Author’s note: after you view the photos, click here for Part Two. 

30 comments

  • This was an insightful article from the EYES OF THE AUTHOR!!! I enjoyed every minute of it and even shared it on my facebook page. I, too, born and raised in Plymouth understands the compassion this article was written. I live here with my family. We are happy and doing very well. Some of the negative comments i find rather strange since the story is from of the view of the author. and bwahahahahahaaaa at the comment about Edenton’s worse looking better than Plymouth’s best. Can we say that sounds like a 15 year old comment. Hashtag: Childish!!! #Childish. Thank God i was able to enjoy the article, chuckle at some parts and even finished reading it with a lump in my throat. What a well written article! Love it!!!

    Like

  • By the way, I shared this with Mr. Morgan. He said to tell you it is an excellent project and he gives you an A! 😉

    Like

  • Angela, this is amazing. What a labor of love. Thank you.

    Like

  • Willie, I’m a vet also and have a pretty nice resume, but I’ve found, in my travels, studies, and career that someone who feels the need to pump themselves up the way u did is covering for something. I work with many credentialed people and none of us walk around mentioning it.

    Like

    • Covering for something?

      I put my name and contact info out there specifically so readers such as you could contact me for more info about the project here in Plymouth. You might have done me the courtesy of identifying yourself so that I could discuss the project with you, rather than making an innuendo and remaining anonymous. And as I said, I have apologized to Ms. Perez for the tone of my earlier post.

      Like

  • No need for a name

    Grew up in Plymouth, it is part of who I am and I embrace that but when I graduated in 1990…I left! I still visit due to family but if I had no family there, I would never visit. Some find it sad that I would say that, but it’s the great thing about America–we have free will and choices.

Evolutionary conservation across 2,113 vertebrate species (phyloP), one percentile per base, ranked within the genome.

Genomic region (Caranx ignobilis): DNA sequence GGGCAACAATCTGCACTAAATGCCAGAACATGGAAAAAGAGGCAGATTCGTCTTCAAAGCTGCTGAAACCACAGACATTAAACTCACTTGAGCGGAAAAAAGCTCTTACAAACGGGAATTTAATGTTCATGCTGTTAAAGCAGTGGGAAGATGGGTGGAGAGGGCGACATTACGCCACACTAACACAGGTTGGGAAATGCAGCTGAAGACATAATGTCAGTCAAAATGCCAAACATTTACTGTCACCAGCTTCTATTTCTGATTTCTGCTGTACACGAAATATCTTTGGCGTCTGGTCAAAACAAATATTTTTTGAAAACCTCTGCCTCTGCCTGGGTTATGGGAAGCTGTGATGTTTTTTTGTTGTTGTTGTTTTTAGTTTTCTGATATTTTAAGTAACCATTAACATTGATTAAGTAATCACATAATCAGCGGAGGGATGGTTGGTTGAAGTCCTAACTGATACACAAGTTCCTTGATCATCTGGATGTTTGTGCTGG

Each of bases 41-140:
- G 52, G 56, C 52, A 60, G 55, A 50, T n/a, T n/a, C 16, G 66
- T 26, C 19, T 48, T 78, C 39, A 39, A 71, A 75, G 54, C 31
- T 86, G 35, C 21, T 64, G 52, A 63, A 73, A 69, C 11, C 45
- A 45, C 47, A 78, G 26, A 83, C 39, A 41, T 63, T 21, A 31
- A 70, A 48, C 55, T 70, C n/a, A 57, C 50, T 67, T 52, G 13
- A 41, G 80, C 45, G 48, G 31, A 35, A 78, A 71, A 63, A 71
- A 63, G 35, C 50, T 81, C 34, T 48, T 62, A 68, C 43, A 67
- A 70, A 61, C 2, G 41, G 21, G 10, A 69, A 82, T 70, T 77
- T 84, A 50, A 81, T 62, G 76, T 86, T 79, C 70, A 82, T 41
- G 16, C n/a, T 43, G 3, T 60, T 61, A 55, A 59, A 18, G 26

Like

  • I’m posting this to let Ms. Perez’s readers know that I sent her an email a few days ago apologizing for the tone of my comments about her post about Washington County. I could have made my point without such harshness and I regret that I didn’t count to 10 before I pushed the send button. I’m old enough to know better than that.

    Still, my concern remains: That a reader whose only impression of Washington County is what he/she read in that post is going to think that no one is trying to do anything to reverse that. That is not true. There are people who are trying very hard to do something about it. But the problems are very deep and our resources here, as everyone knows, are very limited. I would never try to deny that there are problems or try to conceal them. Nothing gets fixed when you do that.

    My annoyance in my earlier comment was prompted by the fact that a group of determined people have been working diligently for three years now to stabilize and restore the Picot-Armistead-Pettiford House, and Ms. Perez’s post left the impression that the house was being left to fall down. That is not correct. Please take note of that.

    Thanks very much.

    Like

  • Plymouth native class of '74

    I left Plymouth for several years and have returned. Sure buildings and houses are decaying, but the city is very much alive! People live, eat, breathe, and go about their day living life just like others in larger or smaller cities. My husband is a truck driver and often speaks of areas in Atlanta, Chicaho, etc. that are undesirable areas to stay in. True, Plymouth could use a face lift in many areas, but let’s attempt to focus more on the positive. After living in the Hampton Roads area of Virginia for many years, Plymouth is refreshing! There is so much more to life than prosperity, riches, unending events, shopping, and the like.